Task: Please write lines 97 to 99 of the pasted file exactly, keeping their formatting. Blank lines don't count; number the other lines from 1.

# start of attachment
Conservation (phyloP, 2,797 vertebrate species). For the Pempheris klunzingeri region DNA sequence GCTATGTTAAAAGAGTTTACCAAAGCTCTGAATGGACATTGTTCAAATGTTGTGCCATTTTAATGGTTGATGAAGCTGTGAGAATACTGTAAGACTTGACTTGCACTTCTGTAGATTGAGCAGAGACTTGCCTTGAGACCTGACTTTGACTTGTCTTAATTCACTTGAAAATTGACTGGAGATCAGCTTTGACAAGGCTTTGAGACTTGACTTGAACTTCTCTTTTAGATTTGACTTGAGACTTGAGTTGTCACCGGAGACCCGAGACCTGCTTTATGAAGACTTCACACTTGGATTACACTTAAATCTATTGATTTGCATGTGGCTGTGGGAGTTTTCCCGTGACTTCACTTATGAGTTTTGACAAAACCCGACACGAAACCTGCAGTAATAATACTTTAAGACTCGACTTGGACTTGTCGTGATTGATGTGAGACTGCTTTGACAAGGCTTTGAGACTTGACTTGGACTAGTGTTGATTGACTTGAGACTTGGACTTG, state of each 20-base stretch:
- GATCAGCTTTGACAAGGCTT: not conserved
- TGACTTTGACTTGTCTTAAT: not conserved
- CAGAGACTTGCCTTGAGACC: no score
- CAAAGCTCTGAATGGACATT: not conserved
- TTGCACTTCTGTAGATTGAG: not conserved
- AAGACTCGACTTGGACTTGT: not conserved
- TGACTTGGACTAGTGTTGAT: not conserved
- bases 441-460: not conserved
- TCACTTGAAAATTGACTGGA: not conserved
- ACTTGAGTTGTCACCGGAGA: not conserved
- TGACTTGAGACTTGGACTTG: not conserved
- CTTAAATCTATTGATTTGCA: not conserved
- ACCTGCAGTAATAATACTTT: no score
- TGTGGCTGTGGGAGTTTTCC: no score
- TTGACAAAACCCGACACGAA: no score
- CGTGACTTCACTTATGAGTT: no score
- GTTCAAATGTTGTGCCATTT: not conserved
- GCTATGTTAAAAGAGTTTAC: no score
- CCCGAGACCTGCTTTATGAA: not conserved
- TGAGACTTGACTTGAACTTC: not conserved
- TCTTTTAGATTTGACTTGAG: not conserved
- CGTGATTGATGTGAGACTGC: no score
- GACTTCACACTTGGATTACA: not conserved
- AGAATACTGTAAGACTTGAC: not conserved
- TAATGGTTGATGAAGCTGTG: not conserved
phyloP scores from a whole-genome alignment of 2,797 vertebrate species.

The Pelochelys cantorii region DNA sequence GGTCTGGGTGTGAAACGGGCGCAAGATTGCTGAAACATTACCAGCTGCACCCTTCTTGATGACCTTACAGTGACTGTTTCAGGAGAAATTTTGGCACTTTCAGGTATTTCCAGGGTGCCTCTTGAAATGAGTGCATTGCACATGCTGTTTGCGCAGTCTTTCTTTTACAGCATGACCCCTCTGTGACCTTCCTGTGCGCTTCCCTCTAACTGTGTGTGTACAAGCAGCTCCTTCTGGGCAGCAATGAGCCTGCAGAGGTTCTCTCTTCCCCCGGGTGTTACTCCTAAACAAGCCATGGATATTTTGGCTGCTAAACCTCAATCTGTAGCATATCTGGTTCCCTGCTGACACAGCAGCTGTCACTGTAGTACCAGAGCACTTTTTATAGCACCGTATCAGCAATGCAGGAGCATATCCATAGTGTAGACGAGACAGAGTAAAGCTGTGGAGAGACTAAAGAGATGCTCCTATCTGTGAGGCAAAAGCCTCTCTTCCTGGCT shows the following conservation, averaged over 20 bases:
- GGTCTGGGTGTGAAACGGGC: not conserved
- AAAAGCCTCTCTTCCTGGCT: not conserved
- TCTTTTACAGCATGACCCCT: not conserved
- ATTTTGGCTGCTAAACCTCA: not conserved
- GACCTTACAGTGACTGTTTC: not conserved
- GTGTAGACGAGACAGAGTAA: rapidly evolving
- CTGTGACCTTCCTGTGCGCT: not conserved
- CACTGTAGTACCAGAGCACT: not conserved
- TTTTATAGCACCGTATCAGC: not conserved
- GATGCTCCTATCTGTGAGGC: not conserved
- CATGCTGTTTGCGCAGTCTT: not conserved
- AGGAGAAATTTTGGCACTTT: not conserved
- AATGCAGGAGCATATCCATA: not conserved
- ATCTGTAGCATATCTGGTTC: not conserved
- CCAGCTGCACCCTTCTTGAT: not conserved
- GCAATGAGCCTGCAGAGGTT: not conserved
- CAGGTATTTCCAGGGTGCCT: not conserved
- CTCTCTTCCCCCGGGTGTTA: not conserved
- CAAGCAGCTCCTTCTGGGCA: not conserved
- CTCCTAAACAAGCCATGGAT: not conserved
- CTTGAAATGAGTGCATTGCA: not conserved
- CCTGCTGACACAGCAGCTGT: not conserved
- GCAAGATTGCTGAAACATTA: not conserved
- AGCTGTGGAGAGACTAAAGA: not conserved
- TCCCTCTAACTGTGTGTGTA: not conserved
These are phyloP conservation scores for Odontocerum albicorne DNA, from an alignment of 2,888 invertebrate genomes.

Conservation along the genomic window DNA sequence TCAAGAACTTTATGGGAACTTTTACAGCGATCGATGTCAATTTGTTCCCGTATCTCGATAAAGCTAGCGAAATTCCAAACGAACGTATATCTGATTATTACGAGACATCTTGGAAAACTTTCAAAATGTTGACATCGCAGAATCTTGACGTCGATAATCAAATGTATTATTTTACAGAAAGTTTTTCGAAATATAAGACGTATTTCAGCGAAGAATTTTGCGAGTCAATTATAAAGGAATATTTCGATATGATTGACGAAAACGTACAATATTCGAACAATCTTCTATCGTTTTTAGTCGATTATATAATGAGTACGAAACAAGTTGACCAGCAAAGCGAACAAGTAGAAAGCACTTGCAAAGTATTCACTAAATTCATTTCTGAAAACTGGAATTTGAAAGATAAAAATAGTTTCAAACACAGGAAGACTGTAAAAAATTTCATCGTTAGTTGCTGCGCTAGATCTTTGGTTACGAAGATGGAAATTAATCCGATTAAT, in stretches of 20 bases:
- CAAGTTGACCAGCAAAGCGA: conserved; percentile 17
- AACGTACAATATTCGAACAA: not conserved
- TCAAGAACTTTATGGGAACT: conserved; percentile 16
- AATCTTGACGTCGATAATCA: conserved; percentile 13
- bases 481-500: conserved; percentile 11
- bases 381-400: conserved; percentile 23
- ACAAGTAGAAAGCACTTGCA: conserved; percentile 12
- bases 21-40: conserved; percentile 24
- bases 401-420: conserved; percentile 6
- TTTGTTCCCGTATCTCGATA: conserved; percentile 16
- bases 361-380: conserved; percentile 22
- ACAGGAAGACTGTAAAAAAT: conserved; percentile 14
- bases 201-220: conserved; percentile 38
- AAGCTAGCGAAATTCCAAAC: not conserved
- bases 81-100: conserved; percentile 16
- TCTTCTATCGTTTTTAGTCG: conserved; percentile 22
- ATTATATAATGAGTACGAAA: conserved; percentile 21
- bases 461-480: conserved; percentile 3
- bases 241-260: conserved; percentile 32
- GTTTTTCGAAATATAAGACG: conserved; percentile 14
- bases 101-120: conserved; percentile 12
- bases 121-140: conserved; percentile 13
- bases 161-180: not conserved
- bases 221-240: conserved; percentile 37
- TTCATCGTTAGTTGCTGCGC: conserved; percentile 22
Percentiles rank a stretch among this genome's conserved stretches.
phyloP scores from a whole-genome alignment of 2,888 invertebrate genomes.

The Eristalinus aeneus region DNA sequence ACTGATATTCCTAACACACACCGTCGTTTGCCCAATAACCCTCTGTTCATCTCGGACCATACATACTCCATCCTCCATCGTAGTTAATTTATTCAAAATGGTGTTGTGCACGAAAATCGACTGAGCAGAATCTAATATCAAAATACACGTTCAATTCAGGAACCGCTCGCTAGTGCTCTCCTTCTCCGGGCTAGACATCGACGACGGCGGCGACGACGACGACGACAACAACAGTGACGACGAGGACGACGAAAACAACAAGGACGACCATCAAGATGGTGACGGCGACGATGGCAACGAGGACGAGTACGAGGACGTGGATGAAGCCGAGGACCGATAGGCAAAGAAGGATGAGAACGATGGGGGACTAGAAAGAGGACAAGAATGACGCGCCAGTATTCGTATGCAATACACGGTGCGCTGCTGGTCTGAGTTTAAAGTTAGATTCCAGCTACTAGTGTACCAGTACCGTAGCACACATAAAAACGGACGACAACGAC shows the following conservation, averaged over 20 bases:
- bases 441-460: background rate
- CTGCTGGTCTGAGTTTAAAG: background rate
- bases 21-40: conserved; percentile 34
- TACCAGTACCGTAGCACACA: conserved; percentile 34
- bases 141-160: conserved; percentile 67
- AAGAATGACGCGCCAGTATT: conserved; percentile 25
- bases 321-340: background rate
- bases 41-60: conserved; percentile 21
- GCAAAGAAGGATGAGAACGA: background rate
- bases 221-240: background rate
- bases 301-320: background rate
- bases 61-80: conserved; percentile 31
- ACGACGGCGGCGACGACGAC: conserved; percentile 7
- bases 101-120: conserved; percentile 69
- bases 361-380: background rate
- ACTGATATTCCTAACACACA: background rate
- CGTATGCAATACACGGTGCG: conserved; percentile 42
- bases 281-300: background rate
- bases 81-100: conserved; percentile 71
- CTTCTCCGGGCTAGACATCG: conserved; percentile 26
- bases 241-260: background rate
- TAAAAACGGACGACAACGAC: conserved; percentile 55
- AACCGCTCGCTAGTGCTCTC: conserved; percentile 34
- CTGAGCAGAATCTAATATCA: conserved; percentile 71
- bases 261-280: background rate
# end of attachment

- bases 101-120: conserved; percentile 69
- bases 361-380: background rate
- ACTGATATTCCTAACACACA: background rate